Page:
Childhood obesity is a growing problem not just in the United States, but around the globe. While diet and exercise are basic ways to reduce weight, there can be many complex causes of weight gain. Stress, caloric intake and genetics have all been seen to have a correlation with weight gain. Recent studies, however, have suggested a possible microbiome connection, through a correlation between obesity and the antibiotic exposure. A recent review published in Advances in Obesity, weight management & control described various studies on this subject.
The researchers discussed five studies that were related to childhood obesity and antibiotic intake. In a Canadian study of 616 children participating in a Study of Asthma, Genes and the Environment survey, a significant relationship was found, particularly for boys, between obesity at ages 9 and 12 and first antibiotic exposure at 3-12 months. In the UK, the Avon Longitudinal Study of Parents and Children found that antibiotic prescription before 6 months of age led to higher Body Mass Index during 10 to 38 months, while later antibiotic intake did not lead to this association. In a study done by Bailey with 65,480 children, 69% of children had infant or preadolescent obesity if they had taken antibiotics during the first 23 months of their life.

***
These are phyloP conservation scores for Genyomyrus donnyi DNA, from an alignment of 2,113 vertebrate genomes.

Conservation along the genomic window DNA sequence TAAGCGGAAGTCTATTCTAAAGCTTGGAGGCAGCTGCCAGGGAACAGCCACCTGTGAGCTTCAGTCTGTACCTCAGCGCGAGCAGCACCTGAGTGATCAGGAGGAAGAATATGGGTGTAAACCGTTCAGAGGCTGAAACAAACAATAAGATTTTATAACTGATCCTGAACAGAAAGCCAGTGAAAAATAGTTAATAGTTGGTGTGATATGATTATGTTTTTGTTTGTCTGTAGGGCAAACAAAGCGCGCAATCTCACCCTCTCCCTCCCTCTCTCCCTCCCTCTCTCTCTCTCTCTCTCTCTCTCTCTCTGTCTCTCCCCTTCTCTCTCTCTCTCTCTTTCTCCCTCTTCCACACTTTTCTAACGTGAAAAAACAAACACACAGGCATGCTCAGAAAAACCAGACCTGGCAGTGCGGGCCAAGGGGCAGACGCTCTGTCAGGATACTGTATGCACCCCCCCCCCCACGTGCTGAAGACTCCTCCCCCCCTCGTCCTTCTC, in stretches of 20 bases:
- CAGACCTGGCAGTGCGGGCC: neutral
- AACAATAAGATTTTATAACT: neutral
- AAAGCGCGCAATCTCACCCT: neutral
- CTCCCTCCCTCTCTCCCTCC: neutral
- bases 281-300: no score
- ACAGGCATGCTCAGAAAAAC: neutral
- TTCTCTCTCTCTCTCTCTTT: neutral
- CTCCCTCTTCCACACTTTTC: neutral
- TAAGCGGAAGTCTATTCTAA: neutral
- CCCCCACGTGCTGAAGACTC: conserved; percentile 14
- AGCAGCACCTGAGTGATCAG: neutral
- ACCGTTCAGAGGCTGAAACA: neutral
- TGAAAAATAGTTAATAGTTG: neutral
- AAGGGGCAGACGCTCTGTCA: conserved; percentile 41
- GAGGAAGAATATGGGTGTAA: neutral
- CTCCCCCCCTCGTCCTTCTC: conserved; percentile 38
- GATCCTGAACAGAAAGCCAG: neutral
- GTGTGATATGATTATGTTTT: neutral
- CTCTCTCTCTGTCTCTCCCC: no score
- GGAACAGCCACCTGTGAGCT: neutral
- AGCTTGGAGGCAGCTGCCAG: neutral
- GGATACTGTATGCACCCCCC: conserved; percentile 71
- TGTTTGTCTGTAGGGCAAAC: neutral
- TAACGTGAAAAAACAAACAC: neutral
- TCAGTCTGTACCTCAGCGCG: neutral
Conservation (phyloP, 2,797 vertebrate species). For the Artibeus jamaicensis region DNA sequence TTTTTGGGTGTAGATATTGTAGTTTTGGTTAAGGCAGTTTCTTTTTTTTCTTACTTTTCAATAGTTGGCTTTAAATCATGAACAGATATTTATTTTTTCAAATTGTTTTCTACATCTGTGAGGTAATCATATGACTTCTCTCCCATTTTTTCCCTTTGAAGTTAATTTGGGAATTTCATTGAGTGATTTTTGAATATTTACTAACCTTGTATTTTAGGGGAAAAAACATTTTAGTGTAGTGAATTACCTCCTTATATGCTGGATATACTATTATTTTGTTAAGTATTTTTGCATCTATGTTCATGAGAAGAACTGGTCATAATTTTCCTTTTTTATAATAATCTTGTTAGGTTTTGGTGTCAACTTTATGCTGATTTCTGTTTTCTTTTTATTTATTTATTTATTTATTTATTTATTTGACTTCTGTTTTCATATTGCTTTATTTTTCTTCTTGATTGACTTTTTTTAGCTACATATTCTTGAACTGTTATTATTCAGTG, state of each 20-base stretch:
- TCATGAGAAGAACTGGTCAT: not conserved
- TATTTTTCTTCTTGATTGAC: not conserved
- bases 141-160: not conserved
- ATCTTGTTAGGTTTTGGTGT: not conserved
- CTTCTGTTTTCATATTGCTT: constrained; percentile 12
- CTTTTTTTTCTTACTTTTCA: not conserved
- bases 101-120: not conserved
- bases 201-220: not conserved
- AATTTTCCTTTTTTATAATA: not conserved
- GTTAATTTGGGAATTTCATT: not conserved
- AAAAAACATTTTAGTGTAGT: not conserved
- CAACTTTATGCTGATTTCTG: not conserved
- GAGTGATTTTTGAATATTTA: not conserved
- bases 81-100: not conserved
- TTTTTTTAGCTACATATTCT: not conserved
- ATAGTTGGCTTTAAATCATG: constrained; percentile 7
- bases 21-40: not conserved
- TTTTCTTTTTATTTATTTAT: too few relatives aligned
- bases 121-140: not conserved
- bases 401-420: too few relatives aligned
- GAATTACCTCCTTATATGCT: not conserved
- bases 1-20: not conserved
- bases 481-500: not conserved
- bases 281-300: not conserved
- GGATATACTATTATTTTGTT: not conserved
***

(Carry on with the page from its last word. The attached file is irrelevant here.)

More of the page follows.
In a fourth study discussed by the article, a large cross sectional study ISSAC was performed in New Zealand on 74,946 male children between the ages of 5 and 8. The study found that boys who had taken antibiotics during their first year of life had higher BMIs later in life. Finally, in a Danish study by Ajslev, 28,364 children were administered antibiotics before 6 months of age and were followed up for the next 7 years. A significant association between antibiotics and obesity was found only for boys.
Based on these studies, it seems apparent that altering the microbiome through antibiotic use early in life is associated with an increase in BMI. As many people have recognized in recent years, farmers give antibiotics to their livestock to help them gain weight, and a similar phenomenon may be occurring in humans. Scientists like the AMI’s advisory board member Martin Blaser have taken up this cause, and he has lectured about this connection many times in recent years. We know that the microbiome impacts weight gain through diet and nutrition, so it should come as no surprise that decreasing the abundance of many bacterial species through antibiotics may cause obesity.